An Overview of Your Vehicle’s Gearshift
A car’s gear shift is an important aspect of the transmission, which is the key automotive component that “transmits” engine power and torque to the wheels, allowing them to move. Most people nowadays drive automobiles with automatic gearboxes, which can instantly discern what gear is required for the current scenario and driving circumstances using sensors.
Here’s a more in-depth look at the transmission and its function:
- Your engine is running and the crankshaft is spinning at the same time.
- Your car’s crankshaft generates the power required to move its wheels.
- The automatic transmission in your car will change the gearshift and transmit the crankshaft’s power at various torque levels.
- The more torque produced (and the lower the gear), the more power and rotational speed your wheels have.
If your engine didn’t have the gearbox to control the power it sends to your car’s wheels, it would become unruly.
The Gears of an Automatic Transmission are P, R, N, D, and L.
Most vehicles have a gearshift control with the letters “P, R, N, S,” and “L,” as you’ve probably noticed. These all correspond to distinct operational modes and signify different statuses for your transmission.
- The letter P stands for park.
- The letter R stands for reverse.
- The letter N stands for neutral.
- The letter D stands for “drive.”
For one reason or another, all of these modes are often utilized. Park is used to keep your vehicle motionless, Reverse is used to back it up, Neutral is used to push or pull your automobile without the engine engaged, and Drive is used for everyday travel movement.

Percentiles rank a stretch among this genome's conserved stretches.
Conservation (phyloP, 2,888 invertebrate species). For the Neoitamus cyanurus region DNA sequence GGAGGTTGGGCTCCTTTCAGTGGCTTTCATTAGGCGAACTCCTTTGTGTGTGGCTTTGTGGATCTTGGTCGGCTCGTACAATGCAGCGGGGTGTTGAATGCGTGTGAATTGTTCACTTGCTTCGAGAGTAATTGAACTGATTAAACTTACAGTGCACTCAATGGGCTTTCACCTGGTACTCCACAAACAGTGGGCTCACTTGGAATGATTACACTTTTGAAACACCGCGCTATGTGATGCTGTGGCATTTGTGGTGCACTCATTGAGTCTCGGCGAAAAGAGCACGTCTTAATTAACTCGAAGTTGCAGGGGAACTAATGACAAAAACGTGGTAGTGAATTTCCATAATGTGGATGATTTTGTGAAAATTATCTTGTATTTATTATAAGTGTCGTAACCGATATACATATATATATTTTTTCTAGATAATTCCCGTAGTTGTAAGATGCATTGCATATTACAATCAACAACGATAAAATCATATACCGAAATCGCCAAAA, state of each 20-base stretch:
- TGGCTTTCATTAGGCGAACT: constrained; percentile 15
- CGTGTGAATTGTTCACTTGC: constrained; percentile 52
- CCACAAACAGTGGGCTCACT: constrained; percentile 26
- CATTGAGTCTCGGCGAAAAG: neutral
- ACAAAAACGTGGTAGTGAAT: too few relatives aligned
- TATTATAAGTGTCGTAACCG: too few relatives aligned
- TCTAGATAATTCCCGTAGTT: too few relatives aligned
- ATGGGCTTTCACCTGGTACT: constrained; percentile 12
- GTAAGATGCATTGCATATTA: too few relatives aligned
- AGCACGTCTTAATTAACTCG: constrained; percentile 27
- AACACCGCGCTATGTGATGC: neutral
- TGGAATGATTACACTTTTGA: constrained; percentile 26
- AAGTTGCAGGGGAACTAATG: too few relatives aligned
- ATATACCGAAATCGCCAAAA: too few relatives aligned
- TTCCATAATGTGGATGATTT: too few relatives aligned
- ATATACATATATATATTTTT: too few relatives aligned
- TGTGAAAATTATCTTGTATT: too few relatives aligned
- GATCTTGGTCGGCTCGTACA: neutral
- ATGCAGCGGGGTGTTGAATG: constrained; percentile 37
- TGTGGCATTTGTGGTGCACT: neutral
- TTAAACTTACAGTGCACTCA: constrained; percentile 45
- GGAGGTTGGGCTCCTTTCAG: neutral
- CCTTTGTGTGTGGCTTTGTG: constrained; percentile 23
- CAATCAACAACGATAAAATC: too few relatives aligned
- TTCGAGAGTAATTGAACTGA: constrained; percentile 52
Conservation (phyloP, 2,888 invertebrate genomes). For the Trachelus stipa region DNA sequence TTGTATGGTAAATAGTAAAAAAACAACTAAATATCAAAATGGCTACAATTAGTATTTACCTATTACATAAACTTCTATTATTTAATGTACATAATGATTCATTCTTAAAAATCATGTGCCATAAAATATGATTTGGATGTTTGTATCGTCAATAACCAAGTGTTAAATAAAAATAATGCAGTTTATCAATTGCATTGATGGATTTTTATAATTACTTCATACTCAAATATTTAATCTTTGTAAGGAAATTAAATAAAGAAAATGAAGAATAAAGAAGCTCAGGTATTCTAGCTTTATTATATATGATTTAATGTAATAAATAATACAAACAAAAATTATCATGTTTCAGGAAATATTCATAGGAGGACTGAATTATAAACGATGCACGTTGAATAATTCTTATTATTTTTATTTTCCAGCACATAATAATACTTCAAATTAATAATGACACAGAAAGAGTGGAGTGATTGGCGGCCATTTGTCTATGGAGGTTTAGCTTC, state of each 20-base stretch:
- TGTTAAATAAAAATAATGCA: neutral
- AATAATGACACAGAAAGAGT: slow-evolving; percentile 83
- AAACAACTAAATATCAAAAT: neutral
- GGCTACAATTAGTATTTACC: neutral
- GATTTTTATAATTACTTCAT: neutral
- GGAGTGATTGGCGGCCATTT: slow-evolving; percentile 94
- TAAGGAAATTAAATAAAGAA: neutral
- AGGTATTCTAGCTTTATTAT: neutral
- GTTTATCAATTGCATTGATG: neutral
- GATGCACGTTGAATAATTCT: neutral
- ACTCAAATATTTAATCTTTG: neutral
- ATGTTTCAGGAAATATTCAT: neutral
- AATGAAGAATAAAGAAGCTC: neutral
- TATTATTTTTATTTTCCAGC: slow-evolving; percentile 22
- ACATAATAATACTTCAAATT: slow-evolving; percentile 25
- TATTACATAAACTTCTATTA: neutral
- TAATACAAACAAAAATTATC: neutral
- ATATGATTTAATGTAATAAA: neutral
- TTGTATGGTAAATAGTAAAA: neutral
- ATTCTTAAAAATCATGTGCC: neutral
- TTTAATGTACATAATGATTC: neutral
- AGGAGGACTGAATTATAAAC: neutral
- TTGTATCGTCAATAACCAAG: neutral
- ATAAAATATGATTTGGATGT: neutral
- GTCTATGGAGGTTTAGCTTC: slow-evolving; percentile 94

So, what does the “L” stand for?
While the four gearbox states listed above are the most prevalent, some car manufacturers also provide a “L” mode.
In most automobiles, L stands for “low” gear, which corresponds to a gear setting of 1 or 2 (assuming you know how to drive a manual transmission).
The transmission will not shift normally while the automobile is in low gear. Instead, your transmission will remain in low gear, allowing less gasoline into the engine and reducing overall motor power. You’ll get more engine torque in exchange.
When you press down on the gas pedal, the engine essentially provides a little more raw power to your wheels instead of speed, which might be advantageous in some situations.
When Should the ‘L’ Position Be Used?
Lower gears are used for better fuel efficiency, lower noise, and less engine wear at higher speeds, whereas higher ratios are used for better fuel economy, lower noise, and less engine wear at lower speeds. This is true regardless of the number of gears in the transmission. Lower gears, on the other hand, can be utilized to slow down.
When descending steep hills, Low, which prioritizes usage of the transmission’s lower gears, can be useful because it keeps the engine spinning quicker despite not having your foot on the accelerator. This allows for increased engine braking, which means that rather than utilizing the brakes, the effort required to spin the engine helps slow the automobile down (which can cause them to heat up and fade). This was most likely the primary purpose of the Low position in the early days of automatics.
When climbing steep slopes or driving through sand or heavy snow, however, Low may be advantageous because shifting to a higher gear (which the transmission may otherwise want to do) may stress the engine, causing you to slow down and lose valuable momentum.
Consult the owner’s manual for more information.
What does this mean for your car? The owner’s manual is the best source of information for each car owner. Various vehicles may require different recommendations. If you don’t have your car’s owner’s handbook, you might be able to purchase one online or download one for free.